On March 17, 2018, The New York Times and The Guardian’s Observer broke the story that London-based firm Cambridge Analytica had accessed the personal data of 50 million Facebook users, without permission.
Once in possession of the data, Cambridge Analytica – then headed by Donald Trump’s advisor Steve Bannon – used these “psychographic profiles” to target individual US voters for the Trump campaign. The whistleblower who helped expose the incident called the data an “arsenal of weapons,” which the firm intended to use for fighting a “culture war.”
There is much to unpack in this scandal, and it’s still unfolding.
Friday, March 23, bipartisan representatives in both the U.S. Senate and House of Representatives asked that Mark Zuckerberg testify in front of Congress; the UK Parliament has already requested the same. The following morning, Cambridge Analytica’s London offices were searched by British law enforcement from the Information Commissioner’s Office; they’re now in the process of actively processing evidence and investigating claims of wrongdoing. On March 28th, Facebook announced they will permanently end their Partner Categories feature, which allows third party data brokers to access advertising data. And, to complicate matters even further, three Facebook users from the Northern District of California have now filed a class action lawsuit on the basis of mishandling personal data.
Without getting bogged down in details, this scandal is similar to many others – accusations and denials, questions of who knew what when, and a lot of throwing around the word “ethics.” There are ongoing legal investigations; there is negative public press; and there is a lot of speculation about what will happen to Facebook and Cambridge Analytica as a result.
This is without question a groundbreaking story, and we should all follow it closely. But for the sake of simplicity, let’s exclude the political implications for just a minute. Because – from the technology perspective – such an incident was a long time coming; as one journalist put it, this scandal “reveals nothing new about the social network or its data policies.”
Even though it took Cambridge Analytica to force discussion of data tracking into the public sphere, these tensions have existed for years. In short: it’s privacy and consent that are at the heart of this scandal.
When we register to use an online service like Facebook, we sign a Terms of Service agreement. Sometimes this lengthy document is put directly in front of us, and we have to click “Agree”; other times, as noted on the footer of many websites, using a platform in and of itself equates to consenting to their policies. Either way, it doesn’t really matter – because pretty much none of us read the Terms in the first place.
In those terms, however, may be a mess of information. Data tracking, data transfers, and data use are just some of the items that we may be agreeing too without even realizing it.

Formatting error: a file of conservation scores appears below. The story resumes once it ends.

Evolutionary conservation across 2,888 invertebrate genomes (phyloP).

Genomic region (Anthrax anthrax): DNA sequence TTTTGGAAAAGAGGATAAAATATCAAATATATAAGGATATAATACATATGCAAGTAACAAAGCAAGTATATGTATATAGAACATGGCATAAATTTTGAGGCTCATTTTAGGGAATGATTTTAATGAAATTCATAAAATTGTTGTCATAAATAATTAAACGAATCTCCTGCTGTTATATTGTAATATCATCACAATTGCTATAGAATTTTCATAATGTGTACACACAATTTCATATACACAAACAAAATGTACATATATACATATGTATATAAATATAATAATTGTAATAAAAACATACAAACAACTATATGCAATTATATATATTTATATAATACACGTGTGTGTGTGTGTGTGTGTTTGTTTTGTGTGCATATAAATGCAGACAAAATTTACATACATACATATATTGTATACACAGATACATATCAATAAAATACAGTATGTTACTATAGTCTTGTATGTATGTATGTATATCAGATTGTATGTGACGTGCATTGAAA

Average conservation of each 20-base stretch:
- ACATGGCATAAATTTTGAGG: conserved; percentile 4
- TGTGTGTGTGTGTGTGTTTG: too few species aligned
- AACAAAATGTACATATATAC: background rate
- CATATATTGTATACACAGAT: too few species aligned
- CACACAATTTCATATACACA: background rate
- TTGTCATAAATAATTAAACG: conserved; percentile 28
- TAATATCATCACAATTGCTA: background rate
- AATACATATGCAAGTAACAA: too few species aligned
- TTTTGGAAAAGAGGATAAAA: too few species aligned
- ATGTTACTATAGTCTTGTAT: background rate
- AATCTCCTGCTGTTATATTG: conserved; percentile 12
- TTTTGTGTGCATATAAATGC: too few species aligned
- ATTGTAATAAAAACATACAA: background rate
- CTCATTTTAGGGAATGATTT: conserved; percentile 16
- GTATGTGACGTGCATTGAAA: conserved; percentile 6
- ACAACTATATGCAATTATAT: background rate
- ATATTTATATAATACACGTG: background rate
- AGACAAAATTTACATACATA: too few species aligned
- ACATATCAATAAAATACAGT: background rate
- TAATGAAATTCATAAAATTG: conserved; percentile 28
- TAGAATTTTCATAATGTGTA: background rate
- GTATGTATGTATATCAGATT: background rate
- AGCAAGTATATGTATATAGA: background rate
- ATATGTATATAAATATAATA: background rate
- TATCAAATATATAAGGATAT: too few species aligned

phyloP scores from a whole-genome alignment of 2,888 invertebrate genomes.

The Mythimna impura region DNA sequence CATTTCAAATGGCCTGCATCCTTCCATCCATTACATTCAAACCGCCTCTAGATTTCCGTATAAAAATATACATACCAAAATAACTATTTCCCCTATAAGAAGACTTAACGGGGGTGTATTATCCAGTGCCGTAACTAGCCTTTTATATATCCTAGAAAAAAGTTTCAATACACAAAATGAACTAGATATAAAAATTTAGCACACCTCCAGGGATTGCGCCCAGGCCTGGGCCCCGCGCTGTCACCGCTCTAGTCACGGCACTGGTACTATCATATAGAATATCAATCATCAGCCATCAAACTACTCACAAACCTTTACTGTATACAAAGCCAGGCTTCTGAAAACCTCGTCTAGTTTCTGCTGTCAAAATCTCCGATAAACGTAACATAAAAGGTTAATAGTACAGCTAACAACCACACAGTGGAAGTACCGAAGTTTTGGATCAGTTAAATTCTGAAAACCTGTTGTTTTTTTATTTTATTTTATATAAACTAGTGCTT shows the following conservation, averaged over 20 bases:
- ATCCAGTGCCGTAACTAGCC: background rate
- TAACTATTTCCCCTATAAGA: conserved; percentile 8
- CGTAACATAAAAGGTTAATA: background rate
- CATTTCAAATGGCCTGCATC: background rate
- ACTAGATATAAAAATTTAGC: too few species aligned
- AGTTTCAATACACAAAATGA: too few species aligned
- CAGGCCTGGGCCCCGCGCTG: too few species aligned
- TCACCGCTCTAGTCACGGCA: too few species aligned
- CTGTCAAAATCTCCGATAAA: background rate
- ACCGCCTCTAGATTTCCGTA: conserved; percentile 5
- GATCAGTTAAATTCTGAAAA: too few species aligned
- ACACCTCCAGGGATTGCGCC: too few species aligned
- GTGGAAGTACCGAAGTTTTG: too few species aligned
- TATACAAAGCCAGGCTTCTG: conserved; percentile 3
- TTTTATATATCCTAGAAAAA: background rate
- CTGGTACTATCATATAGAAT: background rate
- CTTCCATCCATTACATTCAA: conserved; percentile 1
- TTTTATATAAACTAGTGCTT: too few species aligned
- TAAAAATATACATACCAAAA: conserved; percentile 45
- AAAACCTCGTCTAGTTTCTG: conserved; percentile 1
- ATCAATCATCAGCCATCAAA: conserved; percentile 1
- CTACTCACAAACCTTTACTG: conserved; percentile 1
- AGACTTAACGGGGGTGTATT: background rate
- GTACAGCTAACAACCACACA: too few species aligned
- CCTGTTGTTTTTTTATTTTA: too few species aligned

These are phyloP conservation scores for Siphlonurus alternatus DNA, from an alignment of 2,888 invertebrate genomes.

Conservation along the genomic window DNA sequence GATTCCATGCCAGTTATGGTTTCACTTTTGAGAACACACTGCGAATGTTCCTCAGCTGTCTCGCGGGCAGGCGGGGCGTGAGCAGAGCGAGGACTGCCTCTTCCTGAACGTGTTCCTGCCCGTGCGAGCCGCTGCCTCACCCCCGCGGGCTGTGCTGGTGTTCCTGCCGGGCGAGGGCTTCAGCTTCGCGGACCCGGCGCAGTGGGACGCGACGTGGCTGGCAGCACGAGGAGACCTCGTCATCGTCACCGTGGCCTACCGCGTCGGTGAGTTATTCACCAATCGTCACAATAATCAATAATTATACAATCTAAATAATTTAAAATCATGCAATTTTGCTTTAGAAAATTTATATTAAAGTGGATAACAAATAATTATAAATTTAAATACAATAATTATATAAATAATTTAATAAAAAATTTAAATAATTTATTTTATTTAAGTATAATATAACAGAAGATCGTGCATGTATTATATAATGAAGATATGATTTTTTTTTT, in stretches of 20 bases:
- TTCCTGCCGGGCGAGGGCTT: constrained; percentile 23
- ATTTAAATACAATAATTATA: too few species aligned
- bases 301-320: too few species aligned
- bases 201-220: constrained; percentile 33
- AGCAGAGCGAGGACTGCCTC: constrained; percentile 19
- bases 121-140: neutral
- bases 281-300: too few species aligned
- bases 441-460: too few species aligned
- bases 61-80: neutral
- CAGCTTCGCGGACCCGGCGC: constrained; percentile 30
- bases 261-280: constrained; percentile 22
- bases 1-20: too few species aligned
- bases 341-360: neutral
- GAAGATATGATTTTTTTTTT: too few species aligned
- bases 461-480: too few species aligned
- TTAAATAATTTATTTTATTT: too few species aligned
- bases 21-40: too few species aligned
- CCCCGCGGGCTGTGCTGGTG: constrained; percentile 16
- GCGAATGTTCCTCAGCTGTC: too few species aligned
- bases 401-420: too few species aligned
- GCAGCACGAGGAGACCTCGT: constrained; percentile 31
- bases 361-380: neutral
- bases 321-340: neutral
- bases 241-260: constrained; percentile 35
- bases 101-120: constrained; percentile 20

So, then, we have to ask ourselves: Is this actually consent? If we sign an agreement without reading it, or without fully understanding what it’s describing, does that mean we consent to all of its contained items? Or should we know better? Is the responsibility on users to read agreements in full and decline if we don’t consent?
These are tough questions, but they’re something we have to think about. Technology permeates our society more and more each day, and issues of consent are only going to play a greater role in our digital (and physical) lives.
With all of this in mind, let’s bring it back to the scandal at hand: if Facebook’s data sharing with Cambridge Analytica had been in total compliance with their Terms, would we have any right to complain? Do we have any right to claim conditional consent – that we’re fine with Facebook collecting our data, but only dependent upon who they share it with? And to that point, what ethical responsibility does Facebook have to actively comply with our wishes? Once we click “Agree,” should they even care at all?
Linked but distinct from the consent question is the issue of privacy. Because, after all, Facebook collects immense amounts of data on its users – quite literally all of the time.
Take, for instance, these phrases buried within Facebook’s Terms of Service agreement:
And these paragraphs, buried in Facebook’s Data Policy – a document separate from their Terms:
This raises even more questions: Are we comfortable with this amount of data collection? Are we comfortable with not having technical or legal control over our Facebook data? Is it fair to pose mass data collection as a “trade-off” for free use of the platform? Do we have any fundamental right to data privacy or data ownership in the US, like is the case in the European Union?
We could go on all day, but the point is clear: Facebook’s practices have existed for years. If this intense data collection, sharing, and selling seems new, that’s only because you haven’t heard about it.
Stepping outside the Cambridge Analytica scandal for a minute, we must recognize that Facebook isn’t the only tech giant collecting, analyzing, and profiting off our personal information. Further, Facebook is hardly the only company who considers our clicking of “Agree” – on an agreement we likely didn’t read – as full, deliberate, and legal consent.
Simply put, this issue is larger than Facebook. This is an issue of digital and online consent. This is an issue of privacy and corporate data-tracking. This is an issue of data ownership and trust.
The Cambridge Analytica scandal goes well beyond Cambridge Analytica, and it goes well beyond Facebook. Finally, this is the time we might realize this truth.